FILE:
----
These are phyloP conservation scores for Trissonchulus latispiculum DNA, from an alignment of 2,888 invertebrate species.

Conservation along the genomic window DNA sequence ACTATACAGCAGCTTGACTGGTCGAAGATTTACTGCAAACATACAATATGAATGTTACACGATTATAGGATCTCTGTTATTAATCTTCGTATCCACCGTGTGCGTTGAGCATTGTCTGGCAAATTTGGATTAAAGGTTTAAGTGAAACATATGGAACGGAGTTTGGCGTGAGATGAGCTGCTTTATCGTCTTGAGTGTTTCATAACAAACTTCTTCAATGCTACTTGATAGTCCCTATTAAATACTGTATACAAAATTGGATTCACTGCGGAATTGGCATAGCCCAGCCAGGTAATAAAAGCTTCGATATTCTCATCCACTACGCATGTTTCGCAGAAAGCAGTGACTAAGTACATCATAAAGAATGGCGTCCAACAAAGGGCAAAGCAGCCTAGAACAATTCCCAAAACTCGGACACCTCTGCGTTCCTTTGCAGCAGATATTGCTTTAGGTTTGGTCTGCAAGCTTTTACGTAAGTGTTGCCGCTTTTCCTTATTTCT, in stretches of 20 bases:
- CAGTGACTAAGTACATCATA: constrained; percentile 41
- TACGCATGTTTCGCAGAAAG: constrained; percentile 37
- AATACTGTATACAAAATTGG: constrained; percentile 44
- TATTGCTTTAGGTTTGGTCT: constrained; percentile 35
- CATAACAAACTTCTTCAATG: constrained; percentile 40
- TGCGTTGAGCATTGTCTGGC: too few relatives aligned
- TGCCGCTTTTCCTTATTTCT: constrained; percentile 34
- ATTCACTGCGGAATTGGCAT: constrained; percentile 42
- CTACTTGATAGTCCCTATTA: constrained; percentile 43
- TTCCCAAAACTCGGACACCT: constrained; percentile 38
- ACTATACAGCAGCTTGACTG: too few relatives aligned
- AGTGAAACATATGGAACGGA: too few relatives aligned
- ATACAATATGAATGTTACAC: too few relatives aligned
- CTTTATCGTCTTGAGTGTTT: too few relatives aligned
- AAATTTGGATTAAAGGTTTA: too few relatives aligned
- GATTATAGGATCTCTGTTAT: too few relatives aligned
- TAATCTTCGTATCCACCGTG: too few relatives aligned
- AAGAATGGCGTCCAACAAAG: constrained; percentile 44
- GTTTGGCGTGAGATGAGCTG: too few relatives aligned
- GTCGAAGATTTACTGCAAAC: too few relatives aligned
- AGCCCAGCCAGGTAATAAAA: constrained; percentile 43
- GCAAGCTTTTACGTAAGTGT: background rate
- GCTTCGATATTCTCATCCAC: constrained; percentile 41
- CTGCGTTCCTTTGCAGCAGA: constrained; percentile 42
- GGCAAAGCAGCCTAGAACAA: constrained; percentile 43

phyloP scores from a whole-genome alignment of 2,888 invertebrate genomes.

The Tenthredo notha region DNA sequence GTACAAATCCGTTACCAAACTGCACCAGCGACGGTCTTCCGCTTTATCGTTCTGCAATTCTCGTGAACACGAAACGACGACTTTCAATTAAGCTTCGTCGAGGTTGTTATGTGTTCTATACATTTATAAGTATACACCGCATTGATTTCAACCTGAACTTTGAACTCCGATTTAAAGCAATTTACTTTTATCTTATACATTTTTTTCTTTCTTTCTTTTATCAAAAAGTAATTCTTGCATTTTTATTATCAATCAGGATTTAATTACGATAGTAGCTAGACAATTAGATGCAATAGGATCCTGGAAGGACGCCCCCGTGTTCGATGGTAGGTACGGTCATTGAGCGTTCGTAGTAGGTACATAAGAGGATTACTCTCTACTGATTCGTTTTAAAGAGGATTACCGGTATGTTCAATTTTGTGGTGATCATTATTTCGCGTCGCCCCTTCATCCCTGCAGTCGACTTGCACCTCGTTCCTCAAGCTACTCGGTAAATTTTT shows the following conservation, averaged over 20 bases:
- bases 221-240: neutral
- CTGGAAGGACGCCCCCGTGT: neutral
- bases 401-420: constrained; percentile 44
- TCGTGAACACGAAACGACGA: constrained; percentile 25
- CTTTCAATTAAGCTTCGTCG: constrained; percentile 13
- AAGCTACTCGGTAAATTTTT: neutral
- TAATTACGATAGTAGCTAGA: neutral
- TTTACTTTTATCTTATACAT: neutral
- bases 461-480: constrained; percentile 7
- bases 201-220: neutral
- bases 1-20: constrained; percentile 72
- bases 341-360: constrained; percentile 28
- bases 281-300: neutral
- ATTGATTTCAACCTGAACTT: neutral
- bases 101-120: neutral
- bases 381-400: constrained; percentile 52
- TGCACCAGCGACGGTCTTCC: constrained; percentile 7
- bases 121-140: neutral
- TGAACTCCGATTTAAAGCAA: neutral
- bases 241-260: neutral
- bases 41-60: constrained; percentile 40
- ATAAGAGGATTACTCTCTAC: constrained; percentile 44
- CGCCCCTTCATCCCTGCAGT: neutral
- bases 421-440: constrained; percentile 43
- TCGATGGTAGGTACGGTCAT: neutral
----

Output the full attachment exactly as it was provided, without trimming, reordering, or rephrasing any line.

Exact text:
These are phyloP conservation scores for Trissonchulus latispiculum DNA, from an alignment of 2,888 invertebrate species.

Conservation along the genomic window DNA sequence ACTATACAGCAGCTTGACTGGTCGAAGATTTACTGCAAACATACAATATGAATGTTACACGATTATAGGATCTCTGTTATTAATCTTCGTATCCACCGTGTGCGTTGAGCATTGTCTGGCAAATTTGGATTAAAGGTTTAAGTGAAACATATGGAACGGAGTTTGGCGTGAGATGAGCTGCTTTATCGTCTTGAGTGTTTCATAACAAACTTCTTCAATGCTACTTGATAGTCCCTATTAAATACTGTATACAAAATTGGATTCACTGCGGAATTGGCATAGCCCAGCCAGGTAATAAAAGCTTCGATATTCTCATCCACTACGCATGTTTCGCAGAAAGCAGTGACTAAGTACATCATAAAGAATGGCGTCCAACAAAGGGCAAAGCAGCCTAGAACAATTCCCAAAACTCGGACACCTCTGCGTTCCTTTGCAGCAGATATTGCTTTAGGTTTGGTCTGCAAGCTTTTACGTAAGTGTTGCCGCTTTTCCTTATTTCT, in stretches of 20 bases:
- CAGTGACTAAGTACATCATA: constrained; percentile 41
- TACGCATGTTTCGCAGAAAG: constrained; percentile 37
- AATACTGTATACAAAATTGG: constrained; percentile 44
- TATTGCTTTAGGTTTGGTCT: constrained; percentile 35
- CATAACAAACTTCTTCAATG: constrained; percentile 40
- TGCGTTGAGCATTGTCTGGC: too few relatives aligned
- TGCCGCTTTTCCTTATTTCT: constrained; percentile 34
- ATTCACTGCGGAATTGGCAT: constrained; percentile 42
- CTACTTGATAGTCCCTATTA: constrained; percentile 43
- TTCCCAAAACTCGGACACCT: constrained; percentile 38
- ACTATACAGCAGCTTGACTG: too few relatives aligned
- AGTGAAACATATGGAACGGA: too few relatives aligned
- ATACAATATGAATGTTACAC: too few relatives aligned
- CTTTATCGTCTTGAGTGTTT: too few relatives aligned
- AAATTTGGATTAAAGGTTTA: too few relatives aligned
- GATTATAGGATCTCTGTTAT: too few relatives aligned
- TAATCTTCGTATCCACCGTG: too few relatives aligned
- AAGAATGGCGTCCAACAAAG: constrained; percentile 44
- GTTTGGCGTGAGATGAGCTG: too few relatives aligned
- GTCGAAGATTTACTGCAAAC: too few relatives aligned
- AGCCCAGCCAGGTAATAAAA: constrained; percentile 43
- GCAAGCTTTTACGTAAGTGT: background rate
- GCTTCGATATTCTCATCCAC: constrained; percentile 41
- CTGCGTTCCTTTGCAGCAGA: constrained; percentile 42
- GGCAAAGCAGCCTAGAACAA: constrained; percentile 43

phyloP scores from a whole-genome alignment of 2,888 invertebrate genomes.

The Tenthredo notha region DNA sequence GTACAAATCCGTTACCAAACTGCACCAGCGACGGTCTTCCGCTTTATCGTTCTGCAATTCTCGTGAACACGAAACGACGACTTTCAATTAAGCTTCGTCGAGGTTGTTATGTGTTCTATACATTTATAAGTATACACCGCATTGATTTCAACCTGAACTTTGAACTCCGATTTAAAGCAATTTACTTTTATCTTATACATTTTTTTCTTTCTTTCTTTTATCAAAAAGTAATTCTTGCATTTTTATTATCAATCAGGATTTAATTACGATAGTAGCTAGACAATTAGATGCAATAGGATCCTGGAAGGACGCCCCCGTGTTCGATGGTAGGTACGGTCATTGAGCGTTCGTAGTAGGTACATAAGAGGATTACTCTCTACTGATTCGTTTTAAAGAGGATTACCGGTATGTTCAATTTTGTGGTGATCATTATTTCGCGTCGCCCCTTCATCCCTGCAGTCGACTTGCACCTCGTTCCTCAAGCTACTCGGTAAATTTTT shows the following conservation, averaged over 20 bases:
- bases 221-240: neutral
- CTGGAAGGACGCCCCCGTGT: neutral
- bases 401-420: constrained; percentile 44
- TCGTGAACACGAAACGACGA: constrained; percentile 25
- CTTTCAATTAAGCTTCGTCG: constrained; percentile 13
- AAGCTACTCGGTAAATTTTT: neutral
- TAATTACGATAGTAGCTAGA: neutral
- TTTACTTTTATCTTATACAT: neutral
- bases 461-480: constrained; percentile 7
- bases 201-220: neutral
- bases 1-20: constrained; percentile 72
- bases 341-360: constrained; percentile 28
- bases 281-300: neutral
- ATTGATTTCAACCTGAACTT: neutral
- bases 101-120: neutral
- bases 381-400: constrained; percentile 52
- TGCACCAGCGACGGTCTTCC: constrained; percentile 7
- bases 121-140: neutral
- TGAACTCCGATTTAAAGCAA: neutral
- bases 241-260: neutral
- bases 41-60: constrained; percentile 40
- ATAAGAGGATTACTCTCTAC: constrained; percentile 44
- CGCCCCTTCATCCCTGCAGT: neutral
- bases 421-440: constrained; percentile 43
- TCGATGGTAGGTACGGTCAT: neutral